Unlocking success: the crucial role of cash flow planning – Albert Goodman
All businesses live and die by cash flow, says Chris Lewis, partner at chartered accountants Albert Goodman.
Every business across the South West, be it a start-up, a scale-up, an LLC or PLC, a charity or a co-operative, will have one thing in common – it will live and die by cash flow.
It is the single most important thing for a business looking to build a platform for sustainable growth and success.
Why is cash flow so important?
Fundamentally, healthy cash flow means a healthy business. An important distinction for owners and leaders to understand, is that there is a substantial difference between invoicing and getting paid.
Professionally, I have seen many business owners fail to grasp this in a way they should. The same goes for understanding cash, profit and the working capital cycle.
Put in the simplest terms, longer capital cycles can tie up capital long-term. What this means in real terms, is that you are not earning a return.
Shorter capital cycles, however, will make your business more agile and able to free up cash faster and, as far as start-ups are concerned, this is mission-critical.
As a founder, having a great idea is one thing. But you need to understand the financial and tax systems in place.
Knowing the systems
When it comes to taxation, models such as PAYE, corporation tax and VAT are generally well understood. But when it comes to, for instance, break-even points and the knowledge of how to run a debtor’s report – operationally critical systems and procedure – you would be surprised how there are gaps in the knowledge of business owners.
Getting this right matters to your people and to the bottom line. So, seek help if you need it.
For bigger companies, leaders likely have the people around them with the skills and experience to make this as smooth as possible but what if you are a smaller operation?
Having the right tool, for the right job
There is so much technology on the market which can help you navigate these processes.
Picking the right tool for the job is really important here. Accounting software has come a long way and businesses can now have instant access to off-the-shelf financial tools.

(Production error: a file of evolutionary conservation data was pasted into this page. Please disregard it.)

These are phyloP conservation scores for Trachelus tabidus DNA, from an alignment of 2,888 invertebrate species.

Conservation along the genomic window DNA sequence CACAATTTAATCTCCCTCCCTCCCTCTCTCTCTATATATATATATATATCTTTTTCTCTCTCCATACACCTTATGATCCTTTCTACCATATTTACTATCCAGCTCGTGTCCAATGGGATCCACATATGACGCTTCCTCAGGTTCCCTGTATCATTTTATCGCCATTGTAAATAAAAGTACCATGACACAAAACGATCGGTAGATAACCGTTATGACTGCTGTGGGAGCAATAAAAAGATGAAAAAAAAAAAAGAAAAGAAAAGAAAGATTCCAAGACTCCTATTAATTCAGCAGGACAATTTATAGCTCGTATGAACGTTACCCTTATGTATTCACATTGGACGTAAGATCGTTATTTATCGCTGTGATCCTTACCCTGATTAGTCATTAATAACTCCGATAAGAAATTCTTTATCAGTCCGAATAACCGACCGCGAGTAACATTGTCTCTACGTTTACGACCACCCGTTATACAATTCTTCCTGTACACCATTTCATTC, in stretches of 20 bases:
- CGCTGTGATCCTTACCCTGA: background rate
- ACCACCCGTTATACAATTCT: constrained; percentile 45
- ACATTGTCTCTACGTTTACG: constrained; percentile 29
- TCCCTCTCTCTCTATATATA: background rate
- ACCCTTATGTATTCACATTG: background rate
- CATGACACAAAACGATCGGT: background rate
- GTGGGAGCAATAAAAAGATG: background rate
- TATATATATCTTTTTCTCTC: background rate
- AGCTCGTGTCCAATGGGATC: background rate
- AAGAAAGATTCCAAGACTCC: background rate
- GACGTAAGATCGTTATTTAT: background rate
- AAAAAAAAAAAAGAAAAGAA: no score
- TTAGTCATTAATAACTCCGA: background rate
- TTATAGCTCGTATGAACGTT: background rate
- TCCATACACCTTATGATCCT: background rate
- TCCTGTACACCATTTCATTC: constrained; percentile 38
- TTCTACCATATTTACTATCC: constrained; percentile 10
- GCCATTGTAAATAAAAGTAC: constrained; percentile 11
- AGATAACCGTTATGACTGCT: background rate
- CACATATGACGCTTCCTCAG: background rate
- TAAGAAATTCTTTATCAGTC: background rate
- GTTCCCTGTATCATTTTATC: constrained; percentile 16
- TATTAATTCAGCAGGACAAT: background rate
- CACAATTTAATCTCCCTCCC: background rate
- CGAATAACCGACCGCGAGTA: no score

But before you invest, consider what your needs are for both the short and longer term. Where do you have the skills in-house, where do you need support and how much of this can be solved by investing in the right tech?
If you are on a growth journey, consider whether the same tools can scale with you.
Taking the gamble on growth
When it comes to scaling up a business, there are no hard and fast rules for recruitment, but it should always be done with cash flow in mind.
There is a choice: recruit for growth or grow, then recruit.
Growing too quickly, you can easily find yourself in choppy waters. You may invest in people only to find that the pipeline of work just is not there.
So, you need to ask yourself, if you are bringing in new talent, are your company payment structures sufficient that you can meet payroll month by month?
On the other hand, you may not have the pipeline, but you have come across a spectacularly talented individual, or group of individuals that you know in the long-term will bring massive value to your business.
The question here is: are you in a solvent enough position to bring that person on-board? If you do not want to see them move to a competitor, are you stable enough to take a tactical risk in bringing in new people on the grounds that it will pay off further down the line.
Growth in people always comes back to cashflow. Ask yourself, will new hires change your cash flow and is there enough to initially absolve these costs… and for how long?
Growing fast – why it is not always a good thing
It is all too easy to get caught up in the growth journey, and understandably so because it is an exciting time.
But there is such a thing as growing too quickly. So again, we come back to cash and payment cycles.
It is one thing to be plucky and take on loads of work, all for the purpose of growth. But if you are taking on that work, without the proper payment cycles in places, then it can be counterproductive.
Because what happens here is that outgoings very quickly begin to outstrip income. Costs spiral and there is not enough cash coming into the business to warrant your day-to-day function, let alone to fuel growth.
And again, this comes back to the basics of business owners understanding the distinction between invoicing and getting paid.
Cash flow will always be the lifeblood of any business and it will be vital to the many enterprises that are on the up across Bristol.
Chris Lewis offers a complete accounts and taxation service to personal and corporate clients who range from fledgling start-ups to larger owner-managed companies, and groups of companies firstname.lastname@example.org
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